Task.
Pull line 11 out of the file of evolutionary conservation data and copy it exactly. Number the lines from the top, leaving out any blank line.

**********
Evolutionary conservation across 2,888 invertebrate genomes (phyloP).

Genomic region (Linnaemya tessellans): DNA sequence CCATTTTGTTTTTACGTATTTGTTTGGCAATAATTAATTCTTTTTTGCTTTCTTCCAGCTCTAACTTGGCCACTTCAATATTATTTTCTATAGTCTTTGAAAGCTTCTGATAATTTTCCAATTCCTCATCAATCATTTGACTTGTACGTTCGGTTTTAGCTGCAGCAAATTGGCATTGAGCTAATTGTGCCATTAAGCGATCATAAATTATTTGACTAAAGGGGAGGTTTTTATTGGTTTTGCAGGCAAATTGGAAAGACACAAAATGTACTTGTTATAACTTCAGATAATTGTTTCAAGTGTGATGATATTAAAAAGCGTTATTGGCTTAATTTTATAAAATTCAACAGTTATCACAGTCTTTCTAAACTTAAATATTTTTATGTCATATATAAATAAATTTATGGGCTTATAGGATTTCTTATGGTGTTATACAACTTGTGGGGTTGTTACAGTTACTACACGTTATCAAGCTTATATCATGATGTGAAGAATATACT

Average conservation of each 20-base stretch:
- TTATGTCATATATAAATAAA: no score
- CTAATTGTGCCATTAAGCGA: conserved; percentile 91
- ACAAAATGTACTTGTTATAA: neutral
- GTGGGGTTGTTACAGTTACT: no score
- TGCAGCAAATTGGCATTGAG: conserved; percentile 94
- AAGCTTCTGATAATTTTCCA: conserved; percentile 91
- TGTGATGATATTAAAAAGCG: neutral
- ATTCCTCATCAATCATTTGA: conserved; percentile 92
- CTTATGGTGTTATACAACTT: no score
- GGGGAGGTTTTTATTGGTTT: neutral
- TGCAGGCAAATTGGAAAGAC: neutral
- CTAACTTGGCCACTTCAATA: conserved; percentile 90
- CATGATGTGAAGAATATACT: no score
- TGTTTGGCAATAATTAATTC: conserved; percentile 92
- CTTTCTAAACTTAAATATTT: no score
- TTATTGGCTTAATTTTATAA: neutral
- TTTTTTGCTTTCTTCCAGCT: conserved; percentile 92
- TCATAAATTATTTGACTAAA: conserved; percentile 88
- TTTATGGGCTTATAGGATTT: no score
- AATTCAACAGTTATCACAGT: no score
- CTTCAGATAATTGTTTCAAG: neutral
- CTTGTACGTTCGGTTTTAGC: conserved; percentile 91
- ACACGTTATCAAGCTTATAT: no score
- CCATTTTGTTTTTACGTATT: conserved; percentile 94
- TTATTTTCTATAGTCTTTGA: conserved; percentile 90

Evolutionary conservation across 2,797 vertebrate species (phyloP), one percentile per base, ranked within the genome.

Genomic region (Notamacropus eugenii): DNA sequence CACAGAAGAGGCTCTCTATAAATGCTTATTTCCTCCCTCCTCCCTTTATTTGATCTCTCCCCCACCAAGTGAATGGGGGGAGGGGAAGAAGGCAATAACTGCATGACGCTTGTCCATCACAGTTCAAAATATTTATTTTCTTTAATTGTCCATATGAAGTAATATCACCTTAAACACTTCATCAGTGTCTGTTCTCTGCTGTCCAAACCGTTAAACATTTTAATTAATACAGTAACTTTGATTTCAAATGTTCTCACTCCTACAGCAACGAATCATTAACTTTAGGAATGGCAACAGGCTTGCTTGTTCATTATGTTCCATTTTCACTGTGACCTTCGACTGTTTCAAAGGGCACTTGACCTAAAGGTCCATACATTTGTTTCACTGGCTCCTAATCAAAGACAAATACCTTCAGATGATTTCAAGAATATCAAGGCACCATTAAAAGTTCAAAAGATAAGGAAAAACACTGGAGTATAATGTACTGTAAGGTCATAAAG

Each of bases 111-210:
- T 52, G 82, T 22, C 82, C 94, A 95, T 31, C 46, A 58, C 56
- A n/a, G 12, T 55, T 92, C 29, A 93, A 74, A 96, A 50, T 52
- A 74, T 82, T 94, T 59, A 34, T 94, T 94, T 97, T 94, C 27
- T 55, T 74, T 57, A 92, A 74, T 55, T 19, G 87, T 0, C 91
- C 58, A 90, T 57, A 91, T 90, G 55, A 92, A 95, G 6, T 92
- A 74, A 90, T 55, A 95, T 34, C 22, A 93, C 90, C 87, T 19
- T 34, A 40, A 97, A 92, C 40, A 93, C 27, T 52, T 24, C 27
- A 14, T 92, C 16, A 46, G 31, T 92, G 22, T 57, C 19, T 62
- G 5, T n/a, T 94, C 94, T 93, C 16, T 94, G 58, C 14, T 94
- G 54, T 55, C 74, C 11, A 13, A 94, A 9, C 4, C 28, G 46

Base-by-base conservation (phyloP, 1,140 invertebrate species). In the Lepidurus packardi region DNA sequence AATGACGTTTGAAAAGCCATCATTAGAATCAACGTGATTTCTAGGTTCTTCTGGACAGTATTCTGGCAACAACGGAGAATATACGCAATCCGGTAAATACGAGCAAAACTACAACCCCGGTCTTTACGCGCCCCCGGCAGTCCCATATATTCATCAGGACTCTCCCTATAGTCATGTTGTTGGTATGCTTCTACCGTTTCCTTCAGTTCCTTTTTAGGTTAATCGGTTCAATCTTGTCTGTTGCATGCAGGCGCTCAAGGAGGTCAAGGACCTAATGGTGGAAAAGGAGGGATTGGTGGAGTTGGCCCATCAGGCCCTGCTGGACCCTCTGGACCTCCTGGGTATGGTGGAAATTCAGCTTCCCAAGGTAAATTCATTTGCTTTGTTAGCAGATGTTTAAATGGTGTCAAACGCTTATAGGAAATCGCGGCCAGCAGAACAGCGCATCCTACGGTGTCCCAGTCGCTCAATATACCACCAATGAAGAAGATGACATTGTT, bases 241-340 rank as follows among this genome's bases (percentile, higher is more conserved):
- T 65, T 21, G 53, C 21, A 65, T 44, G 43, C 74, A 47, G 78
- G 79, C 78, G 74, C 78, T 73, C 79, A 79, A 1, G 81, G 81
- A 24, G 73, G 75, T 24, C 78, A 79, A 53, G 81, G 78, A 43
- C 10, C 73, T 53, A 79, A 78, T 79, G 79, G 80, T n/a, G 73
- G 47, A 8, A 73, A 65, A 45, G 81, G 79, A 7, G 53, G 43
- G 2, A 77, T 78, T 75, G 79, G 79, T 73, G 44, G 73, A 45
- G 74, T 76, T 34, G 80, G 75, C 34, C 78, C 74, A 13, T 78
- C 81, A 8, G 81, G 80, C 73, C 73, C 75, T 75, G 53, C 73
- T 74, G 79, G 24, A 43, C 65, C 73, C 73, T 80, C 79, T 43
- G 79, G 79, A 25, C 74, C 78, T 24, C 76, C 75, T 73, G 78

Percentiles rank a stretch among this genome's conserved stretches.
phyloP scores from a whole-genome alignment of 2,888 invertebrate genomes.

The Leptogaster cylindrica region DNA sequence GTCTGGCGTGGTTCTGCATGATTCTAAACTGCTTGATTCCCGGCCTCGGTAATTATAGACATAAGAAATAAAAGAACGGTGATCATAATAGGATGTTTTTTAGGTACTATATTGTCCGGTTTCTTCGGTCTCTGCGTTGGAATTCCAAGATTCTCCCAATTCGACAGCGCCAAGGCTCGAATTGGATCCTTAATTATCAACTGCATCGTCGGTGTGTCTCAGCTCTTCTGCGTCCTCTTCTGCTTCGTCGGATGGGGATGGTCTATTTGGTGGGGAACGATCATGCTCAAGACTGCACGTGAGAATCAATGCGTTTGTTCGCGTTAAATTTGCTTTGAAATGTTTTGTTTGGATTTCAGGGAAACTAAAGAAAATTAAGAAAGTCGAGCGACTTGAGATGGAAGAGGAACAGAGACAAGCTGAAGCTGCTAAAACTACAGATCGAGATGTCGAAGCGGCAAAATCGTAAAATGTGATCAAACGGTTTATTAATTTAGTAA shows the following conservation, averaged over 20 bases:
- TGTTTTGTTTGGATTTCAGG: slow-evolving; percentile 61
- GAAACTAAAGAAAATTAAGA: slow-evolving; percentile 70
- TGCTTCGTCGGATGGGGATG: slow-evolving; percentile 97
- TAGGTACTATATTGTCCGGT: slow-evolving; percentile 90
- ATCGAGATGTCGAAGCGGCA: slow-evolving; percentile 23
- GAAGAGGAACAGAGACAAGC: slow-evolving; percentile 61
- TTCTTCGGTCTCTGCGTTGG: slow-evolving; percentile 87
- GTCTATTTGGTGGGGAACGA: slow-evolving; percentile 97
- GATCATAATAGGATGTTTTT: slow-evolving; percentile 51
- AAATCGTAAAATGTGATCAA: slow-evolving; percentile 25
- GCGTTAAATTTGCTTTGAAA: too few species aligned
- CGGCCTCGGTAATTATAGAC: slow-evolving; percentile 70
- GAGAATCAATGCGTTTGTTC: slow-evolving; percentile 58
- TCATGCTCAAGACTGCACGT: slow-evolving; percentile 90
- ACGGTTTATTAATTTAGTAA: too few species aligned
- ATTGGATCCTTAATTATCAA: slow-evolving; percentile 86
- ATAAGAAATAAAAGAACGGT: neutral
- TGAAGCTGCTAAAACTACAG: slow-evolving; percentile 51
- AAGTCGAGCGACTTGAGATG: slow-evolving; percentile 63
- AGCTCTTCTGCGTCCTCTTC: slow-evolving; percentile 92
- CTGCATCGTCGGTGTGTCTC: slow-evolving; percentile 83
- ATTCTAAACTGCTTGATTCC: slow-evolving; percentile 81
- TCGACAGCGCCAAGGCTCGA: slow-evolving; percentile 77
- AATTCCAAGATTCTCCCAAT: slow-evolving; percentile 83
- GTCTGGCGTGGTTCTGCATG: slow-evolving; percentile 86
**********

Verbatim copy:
- ATTCCTCATCAATCATTTGA: conserved; percentile 92